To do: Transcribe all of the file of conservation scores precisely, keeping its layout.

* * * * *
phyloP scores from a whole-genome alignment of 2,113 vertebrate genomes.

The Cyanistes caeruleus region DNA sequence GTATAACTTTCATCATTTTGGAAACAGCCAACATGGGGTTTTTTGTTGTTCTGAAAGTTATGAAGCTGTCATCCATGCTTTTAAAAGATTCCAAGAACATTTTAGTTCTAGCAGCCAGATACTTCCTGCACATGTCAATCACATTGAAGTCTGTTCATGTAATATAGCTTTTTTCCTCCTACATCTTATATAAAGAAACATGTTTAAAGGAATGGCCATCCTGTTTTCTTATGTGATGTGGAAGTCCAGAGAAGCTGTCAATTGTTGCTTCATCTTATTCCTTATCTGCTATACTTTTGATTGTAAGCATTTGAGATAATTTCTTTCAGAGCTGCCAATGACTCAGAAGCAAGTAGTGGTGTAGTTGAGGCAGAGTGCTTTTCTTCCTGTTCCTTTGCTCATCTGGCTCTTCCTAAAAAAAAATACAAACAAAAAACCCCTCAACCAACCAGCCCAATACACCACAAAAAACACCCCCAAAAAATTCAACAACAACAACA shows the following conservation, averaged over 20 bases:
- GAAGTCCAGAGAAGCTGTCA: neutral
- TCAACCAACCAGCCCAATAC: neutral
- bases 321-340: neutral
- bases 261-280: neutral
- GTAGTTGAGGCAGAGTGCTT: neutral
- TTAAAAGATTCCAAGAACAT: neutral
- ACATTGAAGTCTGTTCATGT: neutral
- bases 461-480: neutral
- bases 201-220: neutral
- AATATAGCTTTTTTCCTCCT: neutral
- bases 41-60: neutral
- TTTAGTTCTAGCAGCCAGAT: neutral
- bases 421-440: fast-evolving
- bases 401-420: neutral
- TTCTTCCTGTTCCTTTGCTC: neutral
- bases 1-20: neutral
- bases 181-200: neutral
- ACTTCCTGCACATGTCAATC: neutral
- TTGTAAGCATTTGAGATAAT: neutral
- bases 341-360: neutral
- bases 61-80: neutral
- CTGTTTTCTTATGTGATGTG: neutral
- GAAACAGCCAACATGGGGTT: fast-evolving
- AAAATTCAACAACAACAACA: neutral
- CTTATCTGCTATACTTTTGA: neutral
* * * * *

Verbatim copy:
phyloP scores from a whole-genome alignment of 2,113 vertebrate genomes.

The Cyanistes caeruleus region DNA sequence GTATAACTTTCATCATTTTGGAAACAGCCAACATGGGGTTTTTTGTTGTTCTGAAAGTTATGAAGCTGTCATCCATGCTTTTAAAAGATTCCAAGAACATTTTAGTTCTAGCAGCCAGATACTTCCTGCACATGTCAATCACATTGAAGTCTGTTCATGTAATATAGCTTTTTTCCTCCTACATCTTATATAAAGAAACATGTTTAAAGGAATGGCCATCCTGTTTTCTTATGTGATGTGGAAGTCCAGAGAAGCTGTCAATTGTTGCTTCATCTTATTCCTTATCTGCTATACTTTTGATTGTAAGCATTTGAGATAATTTCTTTCAGAGCTGCCAATGACTCAGAAGCAAGTAGTGGTGTAGTTGAGGCAGAGTGCTTTTCTTCCTGTTCCTTTGCTCATCTGGCTCTTCCTAAAAAAAAATACAAACAAAAAACCCCTCAACCAACCAGCCCAATACACCACAAAAAACACCCCCAAAAAATTCAACAACAACAACA shows the following conservation, averaged over 20 bases:
- GAAGTCCAGAGAAGCTGTCA: neutral
- TCAACCAACCAGCCCAATAC: neutral
- bases 321-340: neutral
- bases 261-280: neutral
- GTAGTTGAGGCAGAGTGCTT: neutral
- TTAAAAGATTCCAAGAACAT: neutral
- ACATTGAAGTCTGTTCATGT: neutral
- bases 461-480: neutral
- bases 201-220: neutral
- AATATAGCTTTTTTCCTCCT: neutral
- bases 41-60: neutral
- TTTAGTTCTAGCAGCCAGAT: neutral
- bases 421-440: fast-evolving
- bases 401-420: neutral
- TTCTTCCTGTTCCTTTGCTC: neutral
- bases 1-20: neutral
- bases 181-200: neutral
- ACTTCCTGCACATGTCAATC: neutral
- TTGTAAGCATTTGAGATAAT: neutral
- bases 341-360: neutral
- bases 61-80: neutral
- CTGTTTTCTTATGTGATGTG: neutral
- GAAACAGCCAACATGGGGTT: fast-evolving
- AAAATTCAACAACAACAACA: neutral
- CTTATCTGCTATACTTTTGA: neutral